Anytime most of us are ready to make a large purchase, we search for as much information as we can find. That usually means flipping through a lot of magazines, talking to friends, and searching the internet. So, when getting ready to make a large investment, such as a turbocharger, you want to know what is out there, what the best option is and where to get it for the best price.
Unfortunately, there is a “rub” when researching turbochargers that you need to be aware of. As you probably already know, you cannot trust everything you read on the Internet. Outside of that, what works for one person may not always work for another. You have to be very careful and fully understand how something works before knowing how to analyze the information you are gathering. It isn’t that people are necessarily trying to steer you wrong, but their environment may be different than yours, so their results may be different.
With a turbocharger, there are lots of different factors that play into how they work. There are hundreds of different combinations with all of the different options out there. There are different compressor cover sizes, compressor wheels, turbine wheels, turbine housings (wastegated and non-wastegated), ball bearing and journal bearings out there to name the major differences. Each combination will affect how the turbo works. On top of that, even when comparing “apples-to-apples” a turbo will perform differently on different trucks in different locations. Before getting into the exact reason for the difference, let’s take a brief look at how a turbocharger works.
Overview of how a turbocharger works
Fresh air is sucked into the compressor and it is compressed as it is gets spun around the compressor cover until finally being sent out through the Charge Air Cooler (CAC) tubes. The compressing of the air, heats it up, which is the primary reason for needing an intercooler. Once the air is through the intercooler and into the cylinder, fuel is added and ignited. When the piston is almost at bottom dead center, the exhaust valve(s) open and the exhaust gasses are directed into the exhaust manifold(s) and then into the turbine housing. The hot exhaust gasses flow around the turbine housing (the A/R ratio for the turbine housing is the ratio of the area divided by the radius) and then are directed through the turbine wheel.
While this is an accurate and very common way of describing how a turbo works, it actually works in a slightly different order. The exhaust side of the equation starts first. Without the hot exhaust gasses being forced through the turbine wheel the compressor wheel would never create boost. The engine sucking air in alone won’t spin the compressor wheel fast enough to create any boost.
If you only look at the turbine wheel side of the equation, the wheel’s speed is determined by the amount of thermal energy that can be transferred to mechanical (or rotational) energy. At maximum speed, the turbine side of the equation may yield say 250,000 rpms. But for anyone who has seen a turbo speed gauge you know that 99+% of chargers don’t turn 250,000 rpms. So, if the turbine wheel is getting enough energy to turn that fast, what’s slowing it down?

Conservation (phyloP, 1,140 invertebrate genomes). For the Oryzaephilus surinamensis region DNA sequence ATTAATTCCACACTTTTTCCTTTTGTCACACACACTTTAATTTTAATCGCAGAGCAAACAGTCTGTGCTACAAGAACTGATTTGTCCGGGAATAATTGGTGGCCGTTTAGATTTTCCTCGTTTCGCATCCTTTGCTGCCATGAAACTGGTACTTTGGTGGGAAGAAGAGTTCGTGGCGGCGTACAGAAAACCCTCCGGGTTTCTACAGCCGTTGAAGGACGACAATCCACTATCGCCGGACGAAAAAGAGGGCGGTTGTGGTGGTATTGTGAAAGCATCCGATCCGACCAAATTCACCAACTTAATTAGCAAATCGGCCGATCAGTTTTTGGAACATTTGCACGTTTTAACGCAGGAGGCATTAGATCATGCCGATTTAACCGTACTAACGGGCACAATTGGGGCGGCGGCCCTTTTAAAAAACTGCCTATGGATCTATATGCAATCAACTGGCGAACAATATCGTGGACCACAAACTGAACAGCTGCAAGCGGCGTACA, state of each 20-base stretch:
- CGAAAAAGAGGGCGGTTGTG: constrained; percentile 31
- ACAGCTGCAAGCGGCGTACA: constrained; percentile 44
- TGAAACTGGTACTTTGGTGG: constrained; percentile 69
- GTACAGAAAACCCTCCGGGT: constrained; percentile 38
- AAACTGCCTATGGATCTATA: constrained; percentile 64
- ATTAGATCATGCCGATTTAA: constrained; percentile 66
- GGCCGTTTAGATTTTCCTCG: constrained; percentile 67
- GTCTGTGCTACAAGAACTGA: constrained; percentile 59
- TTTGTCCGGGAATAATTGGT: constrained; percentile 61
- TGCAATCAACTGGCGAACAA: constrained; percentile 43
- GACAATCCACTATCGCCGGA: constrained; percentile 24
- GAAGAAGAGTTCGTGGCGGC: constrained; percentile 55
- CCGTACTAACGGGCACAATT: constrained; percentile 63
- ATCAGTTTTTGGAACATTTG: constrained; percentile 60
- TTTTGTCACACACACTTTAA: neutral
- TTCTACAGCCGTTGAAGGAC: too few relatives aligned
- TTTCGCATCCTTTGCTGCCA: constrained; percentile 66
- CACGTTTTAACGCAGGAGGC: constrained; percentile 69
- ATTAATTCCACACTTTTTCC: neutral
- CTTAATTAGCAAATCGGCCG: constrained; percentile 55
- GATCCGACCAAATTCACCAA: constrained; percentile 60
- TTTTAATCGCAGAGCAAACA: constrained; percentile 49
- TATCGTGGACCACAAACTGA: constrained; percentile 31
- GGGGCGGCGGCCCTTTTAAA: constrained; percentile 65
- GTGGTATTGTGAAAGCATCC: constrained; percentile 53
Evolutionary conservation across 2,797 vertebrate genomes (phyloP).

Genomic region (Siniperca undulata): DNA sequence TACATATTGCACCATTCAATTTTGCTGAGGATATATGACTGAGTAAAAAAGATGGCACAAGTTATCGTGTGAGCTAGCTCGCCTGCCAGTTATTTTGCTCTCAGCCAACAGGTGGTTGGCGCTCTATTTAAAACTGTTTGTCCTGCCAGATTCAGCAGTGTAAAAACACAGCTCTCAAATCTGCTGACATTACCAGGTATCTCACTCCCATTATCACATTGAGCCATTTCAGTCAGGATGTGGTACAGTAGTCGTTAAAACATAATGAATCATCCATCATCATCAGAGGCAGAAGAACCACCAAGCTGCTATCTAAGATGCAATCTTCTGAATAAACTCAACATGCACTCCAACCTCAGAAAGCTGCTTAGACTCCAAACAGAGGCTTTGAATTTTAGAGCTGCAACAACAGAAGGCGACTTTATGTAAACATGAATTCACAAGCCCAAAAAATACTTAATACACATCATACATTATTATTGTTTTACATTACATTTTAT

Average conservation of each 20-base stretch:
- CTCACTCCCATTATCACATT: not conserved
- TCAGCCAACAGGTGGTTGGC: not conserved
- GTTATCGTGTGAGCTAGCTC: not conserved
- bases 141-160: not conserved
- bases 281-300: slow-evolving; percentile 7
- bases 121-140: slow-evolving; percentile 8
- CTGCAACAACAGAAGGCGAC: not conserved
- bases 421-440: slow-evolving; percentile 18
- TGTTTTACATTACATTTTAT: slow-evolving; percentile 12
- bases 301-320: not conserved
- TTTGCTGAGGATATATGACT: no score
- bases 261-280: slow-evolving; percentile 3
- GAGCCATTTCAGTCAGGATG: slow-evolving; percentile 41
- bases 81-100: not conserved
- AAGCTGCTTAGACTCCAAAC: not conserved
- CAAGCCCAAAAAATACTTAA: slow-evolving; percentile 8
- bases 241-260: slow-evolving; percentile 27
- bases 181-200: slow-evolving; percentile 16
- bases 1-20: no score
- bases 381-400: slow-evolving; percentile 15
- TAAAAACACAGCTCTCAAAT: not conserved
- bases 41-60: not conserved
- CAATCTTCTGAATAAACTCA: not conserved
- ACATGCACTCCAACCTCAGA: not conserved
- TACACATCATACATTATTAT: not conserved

Well, that’s where the other half of the equation comes into play. The turbine wheel is directly connected to the compressor wheel. As the turbine wheel is spinning pushing the exhaust out, the compressor wheel is sucking air in and compressing it. The compressor wheel is using a lot of the mechanical energy available to create the boost pressure. How much you may ask? Well, that’s roughly the same energy being transferred into the boost air going into the intercooler. So, on a competition vehicle running 100 psi of boost, it is using up enough energy to heat up 1200 cfm of air to 500 degrees or more. That’s a tremendous amount of energy being lost to the compressor side.
Now, as the air density changes (let’s say goes down, as with higher altitudes) the thermal energy needed to turn a specific RPM decreases, causing an increase in turbine shaft speed. According to Kurt Henderson, Engineer – Accelerated Innovation at BorgWarner, “A good rule of thumb is that the turbocharger speed will increase 1 to 2 percent every 1,000 ft of elevation increase.”
If you are someone who lives close to sea level and you are talking to a guy on a forum who lives in Denver, the same turbo isn’t going to perform the same. Being 5,000 feet lower in elevation than the guy in Denver means the turbo will be spinning roughly 5 to 10 percent slower for the same power. That may or may not seem like a lot, but it may result in the same amount of boost coming in 200, 300 or even 400 rpm later. When cruising on the freeway (low RPMs) or taking off with a trailer hooked up, that’s a huge difference! To get the performance he is getting, you may need to step down one or even two sizes just because of the altitude of your location.
In addition to altitude, when discussing who’s getting what and how things perform, you must take into account temperature. As air density changes with altitude, it also changes with temperature. Anyone living in Phoenix, Arizona can testify to that. Their truck performs much better in the winter than during the summer. So, what is working for someone in North Dakota or Canada won’t necessarily be the best option for someone in Arizona or another hot state.
The work around
Now, OEM’s have gotten around this issue to a certain degree with variable vane turbochargers. By being able to adjust the RPM of the turbocharger, the OEM can bring in the boost where they deem appropriate. But, that’s a whole different topic and article.
Just keep in mind; the internet is a great resource for information (thanks for supporting our digital magazine). But unlike your buddy down the street, the information you get, may need to be analyzed a little more to see how it applies to your particular situation.